The Old Bengal Warehouse was built in the eighteenth century for the East India Company. Over the last couple of years it’s undergone a massive renovation to create two spanking new bars and two expense-account restaurants. There’s the New Street Grill (meat), the Fish Market restaurant (yup, fish) and the New Street Wine Shop (an off-licence plus wine bar) – but our favourite bit is the Old Bengal Bar, which is by far the most fun and frivolous of the foursome.
New Street, a cul-de-sac directly opposite the main sluice into Liverpool Street Station, surprisingly contains a secluded high-walled courtyard that forms the Old Bengal Bar’s garden. The bouncer, greeter, waiting staff and bartenders were all notably welcoming on our visit, allowing us to admire the comfy outdoor seating and custom-made awnings before we dashed inside to recover from all that fresh air.
The East India Company monpolised the opium trade in Bengal during the eighteenth century, trafficking the drug to China. The bar’s designer has used this heritage as the inspiration for the low-lit interior, as dark as an opium den, save for a few red highlights: the leather-bound menus and the banquettes, more Shanghai than Calcutta.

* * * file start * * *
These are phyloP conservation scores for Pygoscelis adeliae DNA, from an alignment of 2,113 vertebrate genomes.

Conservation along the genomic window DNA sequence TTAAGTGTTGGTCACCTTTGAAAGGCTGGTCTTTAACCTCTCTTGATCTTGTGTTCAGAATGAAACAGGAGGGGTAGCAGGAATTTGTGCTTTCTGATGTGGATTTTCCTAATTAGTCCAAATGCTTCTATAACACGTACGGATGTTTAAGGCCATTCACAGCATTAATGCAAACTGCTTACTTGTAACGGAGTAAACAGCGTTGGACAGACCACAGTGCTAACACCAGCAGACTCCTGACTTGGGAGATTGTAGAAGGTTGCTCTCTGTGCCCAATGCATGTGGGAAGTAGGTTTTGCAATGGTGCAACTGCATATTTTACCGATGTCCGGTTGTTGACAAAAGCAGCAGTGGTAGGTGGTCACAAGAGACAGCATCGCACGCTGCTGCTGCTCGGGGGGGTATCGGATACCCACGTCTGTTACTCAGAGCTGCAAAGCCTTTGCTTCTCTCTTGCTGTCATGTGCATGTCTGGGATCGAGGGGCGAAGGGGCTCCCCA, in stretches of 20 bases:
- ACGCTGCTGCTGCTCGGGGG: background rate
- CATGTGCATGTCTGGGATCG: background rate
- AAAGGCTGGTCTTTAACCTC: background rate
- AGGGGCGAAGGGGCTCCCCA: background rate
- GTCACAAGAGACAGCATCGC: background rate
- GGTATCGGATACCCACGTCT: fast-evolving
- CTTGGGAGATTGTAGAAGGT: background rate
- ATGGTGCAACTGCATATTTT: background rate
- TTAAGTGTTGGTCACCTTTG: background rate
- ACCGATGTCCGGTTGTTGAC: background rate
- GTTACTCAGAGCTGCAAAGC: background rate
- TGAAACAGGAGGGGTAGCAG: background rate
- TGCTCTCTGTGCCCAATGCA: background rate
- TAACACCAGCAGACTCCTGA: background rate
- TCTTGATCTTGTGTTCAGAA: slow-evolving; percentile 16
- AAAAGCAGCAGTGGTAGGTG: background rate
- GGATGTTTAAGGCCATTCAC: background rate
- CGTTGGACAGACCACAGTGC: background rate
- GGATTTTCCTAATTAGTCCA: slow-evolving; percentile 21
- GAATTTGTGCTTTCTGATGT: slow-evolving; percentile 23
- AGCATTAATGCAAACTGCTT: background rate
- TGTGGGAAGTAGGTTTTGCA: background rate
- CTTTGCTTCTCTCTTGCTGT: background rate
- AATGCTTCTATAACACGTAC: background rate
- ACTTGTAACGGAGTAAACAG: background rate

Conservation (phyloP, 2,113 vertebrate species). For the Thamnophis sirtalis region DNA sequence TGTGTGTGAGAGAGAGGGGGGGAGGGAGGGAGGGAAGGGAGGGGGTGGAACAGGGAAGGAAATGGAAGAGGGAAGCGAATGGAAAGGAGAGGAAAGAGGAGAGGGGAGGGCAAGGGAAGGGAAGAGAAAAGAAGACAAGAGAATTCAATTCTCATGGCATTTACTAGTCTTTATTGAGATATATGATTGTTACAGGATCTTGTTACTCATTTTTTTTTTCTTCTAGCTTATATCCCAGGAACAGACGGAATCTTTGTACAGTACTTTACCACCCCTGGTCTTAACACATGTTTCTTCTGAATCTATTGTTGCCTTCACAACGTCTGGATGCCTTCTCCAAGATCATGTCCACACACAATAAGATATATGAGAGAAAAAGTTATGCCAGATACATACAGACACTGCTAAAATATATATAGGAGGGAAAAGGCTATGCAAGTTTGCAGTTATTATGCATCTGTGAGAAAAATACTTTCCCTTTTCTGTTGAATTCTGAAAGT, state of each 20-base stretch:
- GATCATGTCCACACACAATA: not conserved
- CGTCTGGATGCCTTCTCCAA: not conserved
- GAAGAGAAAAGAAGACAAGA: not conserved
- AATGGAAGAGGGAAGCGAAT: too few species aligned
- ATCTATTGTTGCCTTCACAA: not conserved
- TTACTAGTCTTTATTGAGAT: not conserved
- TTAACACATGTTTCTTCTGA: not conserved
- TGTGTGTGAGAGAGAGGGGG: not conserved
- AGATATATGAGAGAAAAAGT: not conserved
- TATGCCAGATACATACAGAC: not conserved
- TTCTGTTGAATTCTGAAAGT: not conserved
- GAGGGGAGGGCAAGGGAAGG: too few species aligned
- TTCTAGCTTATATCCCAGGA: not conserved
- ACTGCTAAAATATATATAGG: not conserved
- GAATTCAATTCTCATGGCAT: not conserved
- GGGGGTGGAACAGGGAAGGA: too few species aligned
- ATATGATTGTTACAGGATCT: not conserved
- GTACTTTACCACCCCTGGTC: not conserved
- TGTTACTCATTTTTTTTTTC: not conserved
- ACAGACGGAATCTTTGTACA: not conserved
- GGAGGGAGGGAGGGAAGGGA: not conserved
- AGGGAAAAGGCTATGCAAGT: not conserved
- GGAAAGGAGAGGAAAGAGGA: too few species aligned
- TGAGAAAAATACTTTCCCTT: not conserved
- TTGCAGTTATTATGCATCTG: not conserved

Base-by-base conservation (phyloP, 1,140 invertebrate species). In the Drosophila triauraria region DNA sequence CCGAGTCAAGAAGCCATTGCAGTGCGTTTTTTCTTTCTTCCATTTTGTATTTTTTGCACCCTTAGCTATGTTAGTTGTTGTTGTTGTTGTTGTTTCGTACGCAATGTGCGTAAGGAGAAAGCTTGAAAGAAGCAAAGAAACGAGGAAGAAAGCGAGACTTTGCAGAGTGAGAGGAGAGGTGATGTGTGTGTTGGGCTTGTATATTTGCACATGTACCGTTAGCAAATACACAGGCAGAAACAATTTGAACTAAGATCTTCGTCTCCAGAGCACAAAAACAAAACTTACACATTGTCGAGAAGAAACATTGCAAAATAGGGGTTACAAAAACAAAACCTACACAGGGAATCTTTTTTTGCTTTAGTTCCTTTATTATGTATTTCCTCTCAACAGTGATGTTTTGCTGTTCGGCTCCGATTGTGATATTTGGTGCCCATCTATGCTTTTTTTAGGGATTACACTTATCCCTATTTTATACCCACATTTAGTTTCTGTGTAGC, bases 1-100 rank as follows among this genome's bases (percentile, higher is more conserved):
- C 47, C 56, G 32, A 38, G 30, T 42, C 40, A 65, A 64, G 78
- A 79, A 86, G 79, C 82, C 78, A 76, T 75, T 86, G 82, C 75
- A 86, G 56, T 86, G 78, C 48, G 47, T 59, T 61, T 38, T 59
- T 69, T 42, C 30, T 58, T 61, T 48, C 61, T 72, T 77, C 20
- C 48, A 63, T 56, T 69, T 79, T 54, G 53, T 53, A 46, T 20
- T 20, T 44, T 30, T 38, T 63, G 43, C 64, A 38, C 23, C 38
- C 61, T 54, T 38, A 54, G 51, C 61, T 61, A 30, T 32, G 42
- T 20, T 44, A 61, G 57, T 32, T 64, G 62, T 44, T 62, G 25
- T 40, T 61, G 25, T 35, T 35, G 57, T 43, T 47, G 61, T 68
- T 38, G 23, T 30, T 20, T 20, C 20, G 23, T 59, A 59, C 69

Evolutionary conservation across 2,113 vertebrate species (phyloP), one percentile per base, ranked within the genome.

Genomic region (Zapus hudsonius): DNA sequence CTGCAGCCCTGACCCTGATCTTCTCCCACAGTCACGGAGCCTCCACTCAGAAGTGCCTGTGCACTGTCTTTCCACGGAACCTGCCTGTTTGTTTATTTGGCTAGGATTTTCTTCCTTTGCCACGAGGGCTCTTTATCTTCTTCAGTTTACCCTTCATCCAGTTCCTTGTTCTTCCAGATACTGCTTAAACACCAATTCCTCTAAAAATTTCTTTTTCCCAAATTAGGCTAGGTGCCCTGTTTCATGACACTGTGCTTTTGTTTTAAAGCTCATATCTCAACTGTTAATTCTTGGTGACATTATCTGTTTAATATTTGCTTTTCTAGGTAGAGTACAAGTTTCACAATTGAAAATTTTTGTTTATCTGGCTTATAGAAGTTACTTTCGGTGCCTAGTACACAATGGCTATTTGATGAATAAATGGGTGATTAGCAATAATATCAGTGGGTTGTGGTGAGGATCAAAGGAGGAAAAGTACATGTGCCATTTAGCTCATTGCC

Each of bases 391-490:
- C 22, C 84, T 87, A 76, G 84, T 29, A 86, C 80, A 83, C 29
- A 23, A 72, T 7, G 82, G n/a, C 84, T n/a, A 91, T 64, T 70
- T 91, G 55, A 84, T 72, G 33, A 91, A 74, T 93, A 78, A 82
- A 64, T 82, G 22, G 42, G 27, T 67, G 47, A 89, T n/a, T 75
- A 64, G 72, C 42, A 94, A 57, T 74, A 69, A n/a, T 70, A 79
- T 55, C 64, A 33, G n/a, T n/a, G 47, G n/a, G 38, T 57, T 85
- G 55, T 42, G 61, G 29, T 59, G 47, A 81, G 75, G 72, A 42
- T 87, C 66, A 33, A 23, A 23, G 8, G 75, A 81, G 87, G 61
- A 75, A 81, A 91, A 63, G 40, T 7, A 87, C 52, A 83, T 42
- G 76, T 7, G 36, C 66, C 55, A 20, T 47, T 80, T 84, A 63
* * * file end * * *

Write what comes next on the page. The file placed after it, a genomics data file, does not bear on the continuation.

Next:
The well-stocked and mirrored back bar is beautifully lit, displaying a fine collection of bottles; a far wall is also mirrored, with concealed doors leading to the loos. The music’s not too loud and is suitably ambient. The cocktail list is long and well considered, divided by spirit.
Service was leisurely on the quiet night we visited, but the drinks were well made: a tequila-based Easy Tiger, served in a martini glass, had a subtle dash of lime and ginger; while a New York Sour was nicely graduated from red (wine) at the top to yellow (whisky) at the bottom, in a girly-looking piña colada glass.
Anyone who has braved Liverpool Street Station late on a Thursday or Friday will know it as the outflow from numerous City tanking stations. This is not one of those sort of bars. The cocktails come to over a tenner each once the 12.5 percent service is added on – but that’s the price you have to pay for such a pipe dream of a bar.